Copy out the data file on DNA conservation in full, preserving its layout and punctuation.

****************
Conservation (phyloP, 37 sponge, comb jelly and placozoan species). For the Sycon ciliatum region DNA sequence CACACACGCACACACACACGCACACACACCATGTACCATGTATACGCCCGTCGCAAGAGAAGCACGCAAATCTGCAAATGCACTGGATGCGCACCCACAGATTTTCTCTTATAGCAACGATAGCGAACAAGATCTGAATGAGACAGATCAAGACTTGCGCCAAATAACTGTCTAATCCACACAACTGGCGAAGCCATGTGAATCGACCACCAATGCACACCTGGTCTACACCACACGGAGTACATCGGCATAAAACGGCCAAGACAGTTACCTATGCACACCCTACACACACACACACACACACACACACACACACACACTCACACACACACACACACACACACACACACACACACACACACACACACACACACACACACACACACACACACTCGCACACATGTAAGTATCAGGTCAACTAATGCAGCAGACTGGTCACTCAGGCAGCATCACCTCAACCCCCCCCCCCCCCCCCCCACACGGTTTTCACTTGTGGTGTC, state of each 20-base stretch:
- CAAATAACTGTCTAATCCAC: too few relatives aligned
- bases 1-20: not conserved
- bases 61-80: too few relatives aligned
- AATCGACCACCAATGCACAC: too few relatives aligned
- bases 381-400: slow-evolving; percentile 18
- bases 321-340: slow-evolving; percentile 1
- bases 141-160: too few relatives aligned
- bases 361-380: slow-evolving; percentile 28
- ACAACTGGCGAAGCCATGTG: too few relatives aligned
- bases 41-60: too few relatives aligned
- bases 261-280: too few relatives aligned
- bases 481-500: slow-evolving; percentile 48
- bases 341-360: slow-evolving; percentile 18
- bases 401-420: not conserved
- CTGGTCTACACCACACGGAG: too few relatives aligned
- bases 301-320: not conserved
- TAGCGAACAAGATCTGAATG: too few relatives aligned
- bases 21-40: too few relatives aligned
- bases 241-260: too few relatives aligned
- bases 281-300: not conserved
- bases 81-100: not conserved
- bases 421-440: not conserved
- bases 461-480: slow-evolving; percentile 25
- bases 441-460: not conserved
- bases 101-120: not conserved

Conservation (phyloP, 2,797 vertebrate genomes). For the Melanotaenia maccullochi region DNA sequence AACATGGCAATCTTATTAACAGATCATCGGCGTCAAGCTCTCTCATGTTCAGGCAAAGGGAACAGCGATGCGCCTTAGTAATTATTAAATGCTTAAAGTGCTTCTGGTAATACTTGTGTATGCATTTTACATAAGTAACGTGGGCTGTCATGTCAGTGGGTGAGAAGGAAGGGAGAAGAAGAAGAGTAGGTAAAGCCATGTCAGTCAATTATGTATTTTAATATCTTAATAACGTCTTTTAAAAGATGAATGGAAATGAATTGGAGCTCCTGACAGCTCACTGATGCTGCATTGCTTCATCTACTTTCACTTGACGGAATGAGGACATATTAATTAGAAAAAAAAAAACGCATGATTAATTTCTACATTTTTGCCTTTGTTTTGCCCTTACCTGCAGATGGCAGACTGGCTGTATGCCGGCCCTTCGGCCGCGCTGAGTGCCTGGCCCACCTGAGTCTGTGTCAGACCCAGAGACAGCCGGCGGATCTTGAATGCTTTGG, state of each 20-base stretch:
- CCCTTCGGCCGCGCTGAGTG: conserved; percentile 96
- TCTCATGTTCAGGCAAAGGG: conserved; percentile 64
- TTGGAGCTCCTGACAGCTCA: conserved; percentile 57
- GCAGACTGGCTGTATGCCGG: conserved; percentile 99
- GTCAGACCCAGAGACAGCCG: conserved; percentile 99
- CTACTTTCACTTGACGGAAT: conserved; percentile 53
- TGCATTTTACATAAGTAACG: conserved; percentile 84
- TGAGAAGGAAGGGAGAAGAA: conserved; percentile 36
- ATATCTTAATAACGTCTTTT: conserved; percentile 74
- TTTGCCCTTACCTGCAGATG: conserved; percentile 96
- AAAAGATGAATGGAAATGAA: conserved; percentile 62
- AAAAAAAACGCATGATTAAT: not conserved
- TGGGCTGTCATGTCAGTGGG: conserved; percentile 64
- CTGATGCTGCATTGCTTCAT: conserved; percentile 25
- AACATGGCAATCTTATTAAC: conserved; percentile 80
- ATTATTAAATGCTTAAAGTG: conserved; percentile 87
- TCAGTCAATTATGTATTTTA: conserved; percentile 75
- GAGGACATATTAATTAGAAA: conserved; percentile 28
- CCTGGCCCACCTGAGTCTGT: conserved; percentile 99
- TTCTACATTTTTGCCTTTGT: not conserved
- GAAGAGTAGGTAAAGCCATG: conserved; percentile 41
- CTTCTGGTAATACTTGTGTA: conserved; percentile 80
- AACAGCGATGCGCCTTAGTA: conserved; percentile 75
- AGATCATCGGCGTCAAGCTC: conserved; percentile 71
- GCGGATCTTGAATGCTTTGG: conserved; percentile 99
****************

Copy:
Conservation (phyloP, 37 sponge, comb jelly and placozoan species). For the Sycon ciliatum region DNA sequence CACACACGCACACACACACGCACACACACCATGTACCATGTATACGCCCGTCGCAAGAGAAGCACGCAAATCTGCAAATGCACTGGATGCGCACCCACAGATTTTCTCTTATAGCAACGATAGCGAACAAGATCTGAATGAGACAGATCAAGACTTGCGCCAAATAACTGTCTAATCCACACAACTGGCGAAGCCATGTGAATCGACCACCAATGCACACCTGGTCTACACCACACGGAGTACATCGGCATAAAACGGCCAAGACAGTTACCTATGCACACCCTACACACACACACACACACACACACACACACACACACTCACACACACACACACACACACACACACACACACACACACACACACACACACACACACACACACACACACACTCGCACACATGTAAGTATCAGGTCAACTAATGCAGCAGACTGGTCACTCAGGCAGCATCACCTCAACCCCCCCCCCCCCCCCCCCACACGGTTTTCACTTGTGGTGTC, state of each 20-base stretch:
- CAAATAACTGTCTAATCCAC: too few relatives aligned
- bases 1-20: not conserved
- bases 61-80: too few relatives aligned
- AATCGACCACCAATGCACAC: too few relatives aligned
- bases 381-400: slow-evolving; percentile 18
- bases 321-340: slow-evolving; percentile 1
- bases 141-160: too few relatives aligned
- bases 361-380: slow-evolving; percentile 28
- ACAACTGGCGAAGCCATGTG: too few relatives aligned
- bases 41-60: too few relatives aligned
- bases 261-280: too few relatives aligned
- bases 481-500: slow-evolving; percentile 48
- bases 341-360: slow-evolving; percentile 18
- bases 401-420: not conserved
- CTGGTCTACACCACACGGAG: too few relatives aligned
- bases 301-320: not conserved
- TAGCGAACAAGATCTGAATG: too few relatives aligned
- bases 21-40: too few relatives aligned
- bases 241-260: too few relatives aligned
- bases 281-300: not conserved
- bases 81-100: not conserved
- bases 421-440: not conserved
- bases 461-480: slow-evolving; percentile 25
- bases 441-460: not conserved
- bases 101-120: not conserved

Conservation (phyloP, 2,797 vertebrate genomes). For the Melanotaenia maccullochi region DNA sequence AACATGGCAATCTTATTAACAGATCATCGGCGTCAAGCTCTCTCATGTTCAGGCAAAGGGAACAGCGATGCGCCTTAGTAATTATTAAATGCTTAAAGTGCTTCTGGTAATACTTGTGTATGCATTTTACATAAGTAACGTGGGCTGTCATGTCAGTGGGTGAGAAGGAAGGGAGAAGAAGAAGAGTAGGTAAAGCCATGTCAGTCAATTATGTATTTTAATATCTTAATAACGTCTTTTAAAAGATGAATGGAAATGAATTGGAGCTCCTGACAGCTCACTGATGCTGCATTGCTTCATCTACTTTCACTTGACGGAATGAGGACATATTAATTAGAAAAAAAAAAACGCATGATTAATTTCTACATTTTTGCCTTTGTTTTGCCCTTACCTGCAGATGGCAGACTGGCTGTATGCCGGCCCTTCGGCCGCGCTGAGTGCCTGGCCCACCTGAGTCTGTGTCAGACCCAGAGACAGCCGGCGGATCTTGAATGCTTTGG, state of each 20-base stretch:
- CCCTTCGGCCGCGCTGAGTG: conserved; percentile 96
- TCTCATGTTCAGGCAAAGGG: conserved; percentile 64
- TTGGAGCTCCTGACAGCTCA: conserved; percentile 57
- GCAGACTGGCTGTATGCCGG: conserved; percentile 99
- GTCAGACCCAGAGACAGCCG: conserved; percentile 99
- CTACTTTCACTTGACGGAAT: conserved; percentile 53
- TGCATTTTACATAAGTAACG: conserved; percentile 84
- TGAGAAGGAAGGGAGAAGAA: conserved; percentile 36
- ATATCTTAATAACGTCTTTT: conserved; percentile 74
- TTTGCCCTTACCTGCAGATG: conserved; percentile 96
- AAAAGATGAATGGAAATGAA: conserved; percentile 62
- AAAAAAAACGCATGATTAAT: not conserved
- TGGGCTGTCATGTCAGTGGG: conserved; percentile 64
- CTGATGCTGCATTGCTTCAT: conserved; percentile 25
- AACATGGCAATCTTATTAAC: conserved; percentile 80
- ATTATTAAATGCTTAAAGTG: conserved; percentile 87
- TCAGTCAATTATGTATTTTA: conserved; percentile 75
- GAGGACATATTAATTAGAAA: conserved; percentile 28
- CCTGGCCCACCTGAGTCTGT: conserved; percentile 99
- TTCTACATTTTTGCCTTTGT: not conserved
- GAAGAGTAGGTAAAGCCATG: conserved; percentile 41
- CTTCTGGTAATACTTGTGTA: conserved; percentile 80
- AACAGCGATGCGCCTTAGTA: conserved; percentile 75
- AGATCATCGGCGTCAAGCTC: conserved; percentile 71
- GCGGATCTTGAATGCTTTGG: conserved; percentile 99